NFL Nation: Wonderlic test

Do Wonderlic scores matter?

February, 21, 2013
The NFL combine is upon us. That means this is the one time of year people focus on the scores and merits of the Wonderlic test.

The Wonderlic is a timed test (12 minutes) that asks 50 questions aimed at measuring a players smarts or cognitive ability. With NFL prospects coming from so many different backgrounds, the merits of the test have been hotly debated.

Based on these results (at right), the only conclusion to be reached is that the Wonderlic doesn't mean much on the football field. The irony of Harvard graduate Ryan Fitzpatrick, who is struggling in Buffalo, having the highest documented score for a quarterback and Jim Kelly, the best quarterback in Bills history, having one of the lowest is telling. Other low Wonderlic scores for non-quarterbacks includes Ray Lewis and Randy Moss, who are first-ballot Hall of Famers. A.J. Green, Frank Gore, Chris Johnson, Sebastian Janikowski and Patrick Peterson also have been to Pro Bowls.

Physical ability trumps the aptitude to take a 50-question test in the NFL. The Wonderlic also does not account for "football intelligence," which is an innate knowledge of the game that comes from playing experience and film study.

Expect there to be discussions from the combine this week of who scored high and who scored low on the Wonderlic test. But take most of it with a grain of salt.

Wonderlic only part of Bucs' puzzle

April, 19, 2012
TAMPA, Fla. -- As you might have expected, Buccaneers general manager Mark Dominik wasn’t tipping off his draft plans when he met with the media Thursday afternoon. But Dominik did address a few questions about an issue that’s been talked about a lot among Tampa Bay fans.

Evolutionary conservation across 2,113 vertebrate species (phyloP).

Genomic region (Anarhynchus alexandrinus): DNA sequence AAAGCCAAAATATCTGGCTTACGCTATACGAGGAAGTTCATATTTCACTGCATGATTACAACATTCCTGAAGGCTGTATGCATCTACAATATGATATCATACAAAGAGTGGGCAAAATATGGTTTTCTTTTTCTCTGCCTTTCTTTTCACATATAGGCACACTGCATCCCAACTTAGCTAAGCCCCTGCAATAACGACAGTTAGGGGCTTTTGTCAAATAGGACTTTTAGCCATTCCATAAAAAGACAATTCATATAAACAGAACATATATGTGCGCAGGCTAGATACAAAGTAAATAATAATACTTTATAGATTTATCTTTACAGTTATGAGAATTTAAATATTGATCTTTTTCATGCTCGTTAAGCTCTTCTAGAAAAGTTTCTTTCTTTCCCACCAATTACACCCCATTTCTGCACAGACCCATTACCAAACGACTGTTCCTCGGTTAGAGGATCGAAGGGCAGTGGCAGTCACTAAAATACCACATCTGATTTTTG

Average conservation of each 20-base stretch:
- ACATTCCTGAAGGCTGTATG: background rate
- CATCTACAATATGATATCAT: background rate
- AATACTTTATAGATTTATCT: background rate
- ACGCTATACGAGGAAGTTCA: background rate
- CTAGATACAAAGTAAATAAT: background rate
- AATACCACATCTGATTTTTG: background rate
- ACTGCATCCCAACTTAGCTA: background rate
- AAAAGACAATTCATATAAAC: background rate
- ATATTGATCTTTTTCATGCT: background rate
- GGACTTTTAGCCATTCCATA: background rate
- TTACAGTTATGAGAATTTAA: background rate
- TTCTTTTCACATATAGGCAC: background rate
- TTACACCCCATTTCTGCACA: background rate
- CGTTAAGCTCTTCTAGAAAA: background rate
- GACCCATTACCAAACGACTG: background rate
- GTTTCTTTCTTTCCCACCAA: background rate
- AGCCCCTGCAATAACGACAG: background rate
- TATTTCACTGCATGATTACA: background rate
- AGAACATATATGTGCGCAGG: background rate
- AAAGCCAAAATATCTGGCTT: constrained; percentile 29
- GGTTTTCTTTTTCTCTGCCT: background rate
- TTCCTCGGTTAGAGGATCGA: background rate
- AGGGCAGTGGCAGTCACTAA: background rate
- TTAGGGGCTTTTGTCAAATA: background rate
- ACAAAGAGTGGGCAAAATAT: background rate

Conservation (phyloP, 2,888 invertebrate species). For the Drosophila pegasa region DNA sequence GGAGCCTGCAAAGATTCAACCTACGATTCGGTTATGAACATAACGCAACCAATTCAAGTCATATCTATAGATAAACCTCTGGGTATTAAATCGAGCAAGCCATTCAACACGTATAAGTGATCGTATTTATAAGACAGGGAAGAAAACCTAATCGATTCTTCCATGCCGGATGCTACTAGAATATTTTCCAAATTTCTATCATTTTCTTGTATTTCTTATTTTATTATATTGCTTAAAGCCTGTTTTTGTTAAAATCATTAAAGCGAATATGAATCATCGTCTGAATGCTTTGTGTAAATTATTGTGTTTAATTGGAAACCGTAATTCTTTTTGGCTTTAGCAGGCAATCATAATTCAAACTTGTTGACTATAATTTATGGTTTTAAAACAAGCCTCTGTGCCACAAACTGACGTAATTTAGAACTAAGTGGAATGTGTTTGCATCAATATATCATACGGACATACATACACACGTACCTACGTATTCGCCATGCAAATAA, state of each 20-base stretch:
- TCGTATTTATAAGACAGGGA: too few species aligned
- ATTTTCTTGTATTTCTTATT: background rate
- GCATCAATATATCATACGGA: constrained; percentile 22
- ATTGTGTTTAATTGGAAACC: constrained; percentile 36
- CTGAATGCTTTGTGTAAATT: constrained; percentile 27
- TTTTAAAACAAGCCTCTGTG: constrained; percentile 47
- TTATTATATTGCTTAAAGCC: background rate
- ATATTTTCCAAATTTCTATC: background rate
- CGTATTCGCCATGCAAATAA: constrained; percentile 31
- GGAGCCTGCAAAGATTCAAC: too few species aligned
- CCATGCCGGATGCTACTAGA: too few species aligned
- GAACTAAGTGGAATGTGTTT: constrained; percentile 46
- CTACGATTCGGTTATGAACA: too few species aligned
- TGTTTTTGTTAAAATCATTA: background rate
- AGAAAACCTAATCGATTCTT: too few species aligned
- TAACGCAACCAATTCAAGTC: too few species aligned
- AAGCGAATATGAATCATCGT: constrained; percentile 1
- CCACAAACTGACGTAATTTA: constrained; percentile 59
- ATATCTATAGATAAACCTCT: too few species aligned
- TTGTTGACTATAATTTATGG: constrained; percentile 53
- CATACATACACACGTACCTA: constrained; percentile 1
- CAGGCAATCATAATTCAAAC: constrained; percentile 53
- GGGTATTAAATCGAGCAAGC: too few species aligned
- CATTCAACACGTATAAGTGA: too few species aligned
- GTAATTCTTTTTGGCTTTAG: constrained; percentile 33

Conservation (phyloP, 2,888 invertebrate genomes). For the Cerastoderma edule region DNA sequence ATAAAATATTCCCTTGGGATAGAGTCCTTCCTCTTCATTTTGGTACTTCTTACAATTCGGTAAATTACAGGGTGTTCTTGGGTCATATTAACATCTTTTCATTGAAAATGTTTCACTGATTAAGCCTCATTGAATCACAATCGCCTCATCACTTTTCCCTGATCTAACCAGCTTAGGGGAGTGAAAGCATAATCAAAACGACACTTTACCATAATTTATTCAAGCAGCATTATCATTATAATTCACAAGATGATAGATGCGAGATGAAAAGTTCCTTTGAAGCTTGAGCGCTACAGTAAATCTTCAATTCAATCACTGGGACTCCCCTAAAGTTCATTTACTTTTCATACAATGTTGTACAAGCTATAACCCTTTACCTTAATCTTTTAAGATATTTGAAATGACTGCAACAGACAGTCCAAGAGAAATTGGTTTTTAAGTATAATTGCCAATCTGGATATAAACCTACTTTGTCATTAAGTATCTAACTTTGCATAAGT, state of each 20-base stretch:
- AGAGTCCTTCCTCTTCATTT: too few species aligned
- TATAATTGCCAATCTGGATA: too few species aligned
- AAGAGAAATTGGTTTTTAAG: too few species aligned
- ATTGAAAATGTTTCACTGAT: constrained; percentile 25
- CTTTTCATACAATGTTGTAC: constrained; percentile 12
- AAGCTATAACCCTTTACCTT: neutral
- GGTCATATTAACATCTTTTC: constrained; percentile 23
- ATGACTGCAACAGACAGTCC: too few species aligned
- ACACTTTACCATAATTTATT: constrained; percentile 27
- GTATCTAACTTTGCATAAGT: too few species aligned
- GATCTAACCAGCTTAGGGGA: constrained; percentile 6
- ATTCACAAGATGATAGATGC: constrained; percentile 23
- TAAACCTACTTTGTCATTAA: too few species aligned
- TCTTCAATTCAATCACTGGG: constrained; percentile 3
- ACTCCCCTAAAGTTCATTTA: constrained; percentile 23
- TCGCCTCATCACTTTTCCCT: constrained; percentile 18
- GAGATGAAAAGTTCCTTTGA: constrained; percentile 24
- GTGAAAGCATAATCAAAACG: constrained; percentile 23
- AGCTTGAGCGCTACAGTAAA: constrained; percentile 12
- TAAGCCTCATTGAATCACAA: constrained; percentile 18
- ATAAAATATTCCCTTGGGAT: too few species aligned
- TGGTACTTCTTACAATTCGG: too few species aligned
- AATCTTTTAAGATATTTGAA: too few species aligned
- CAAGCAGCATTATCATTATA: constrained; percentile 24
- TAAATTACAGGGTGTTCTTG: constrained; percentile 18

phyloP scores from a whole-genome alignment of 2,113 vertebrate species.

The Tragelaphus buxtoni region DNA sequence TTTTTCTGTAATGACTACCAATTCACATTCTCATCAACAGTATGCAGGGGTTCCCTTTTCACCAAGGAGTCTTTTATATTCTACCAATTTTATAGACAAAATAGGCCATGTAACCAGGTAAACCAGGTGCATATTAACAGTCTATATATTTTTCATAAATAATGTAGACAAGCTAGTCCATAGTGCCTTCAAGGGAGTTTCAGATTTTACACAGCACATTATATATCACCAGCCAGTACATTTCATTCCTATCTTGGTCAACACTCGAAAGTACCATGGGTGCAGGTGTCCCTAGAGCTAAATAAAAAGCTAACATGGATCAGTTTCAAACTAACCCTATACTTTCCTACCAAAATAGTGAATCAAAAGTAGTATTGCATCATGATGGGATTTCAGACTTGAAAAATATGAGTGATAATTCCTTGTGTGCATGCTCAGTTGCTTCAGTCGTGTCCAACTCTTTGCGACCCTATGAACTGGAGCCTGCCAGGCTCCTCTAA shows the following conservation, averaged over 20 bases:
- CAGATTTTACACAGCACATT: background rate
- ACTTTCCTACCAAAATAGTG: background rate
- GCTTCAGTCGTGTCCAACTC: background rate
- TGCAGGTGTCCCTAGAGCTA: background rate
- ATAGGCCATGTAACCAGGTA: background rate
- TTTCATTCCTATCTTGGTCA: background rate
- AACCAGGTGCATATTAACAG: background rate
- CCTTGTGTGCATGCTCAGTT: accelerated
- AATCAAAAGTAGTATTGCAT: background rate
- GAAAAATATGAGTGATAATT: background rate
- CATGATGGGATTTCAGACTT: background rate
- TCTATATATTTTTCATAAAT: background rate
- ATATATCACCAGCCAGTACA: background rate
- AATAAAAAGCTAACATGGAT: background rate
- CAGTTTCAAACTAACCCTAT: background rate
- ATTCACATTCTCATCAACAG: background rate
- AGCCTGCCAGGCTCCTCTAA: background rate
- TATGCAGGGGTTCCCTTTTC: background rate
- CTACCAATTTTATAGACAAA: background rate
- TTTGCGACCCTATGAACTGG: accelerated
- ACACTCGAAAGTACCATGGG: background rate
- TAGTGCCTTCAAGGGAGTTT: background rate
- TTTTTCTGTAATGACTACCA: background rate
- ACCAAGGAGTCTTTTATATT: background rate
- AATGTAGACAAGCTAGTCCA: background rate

There’s been wide-spread media speculation that LSU cornerback Morris Claiborne could be Tampa Bay’s choice as the No. 5 overall pick. But numerous reports that said Claiborne had a low Wonderlic score have some fans suggesting the Bucs may go in a different direction. The Wonderlic test is given to all players who attend the scouting combine and it supposed to provide a gauge on intellect.

Dominik said the Buccaneers put some stock into Wonderlic scores, but that’s only one piece of the puzzle.

“To me, it is all about the relevance of what the player does,’’ Dominik said. “How does he learn the position? How much can he retain? How much can he regurgitate when you have a chance to sit with him one-on-one, whether it is at the combine or (during) individual visits."

There’s no doubt the Bucs have spent time with Claiborne and, like other teams, they probably have spent time talking to his former coaches and teammates.

“You have to know the entire picture of it and make sure you get an accurate understanding of the Wonderlic score and how it correlates to any individual player,’’ Dominik said.

But Dominik wouldn’t go into detail about what the Buccaneers think of Claiborne. We might get an answer on that -- one way or another -- if Claiborne is available when the Bucs make their pick next week.

There’s a sensitive story out there about a player who could be one of the top prospects on the Tampa Bay Buccaneers’ draft list.

According to reports, LSU cornerback Morris Claiborne scored a four out of a possible 50 on the Wonderlic Test that was given to prospects at the scouting combine in February. That’s a very low score, but should it impact Morris’ status in the draft?

"This should not have an impact,’’ ESPN draft analyst Mel Kiper Jr. said. “Not to minimize his position, but this isn't a quarterback, this isn't a middle linebacker, this isn't a guy that needs to memorize a dozen reads. He needs to react. Assuming he was fine in interviews -- and all I've heard is he's a good kid -- it shouldn't change the way teams view him. I will have him as the No. 5 pick to the Bucs. These things pop up now and then and teams do a quick check, and they do their own evaluations, and they move on. Besides, not all teams trust everything they hear anyway."

I’m with Kiper. I don’t think this works against Claiborne at all. If the Bucs (or another team) like Claiborne as a player and person, I say go ahead and draft him.

A bad Wonderlic score by itself isn’t reason to stay away from a prospect. I’ve seen a similar situation in the NFC South before.

When the Carolina Panthers drafted Chris Gamble back in 2004, there were reports that the cornerback also had a low Wonderlic score. The Panthers did their homework on Gamble and drafted him. It’s worked out pretty well. Gamble’s been starting for the last eight seasons and has 27 career interceptions.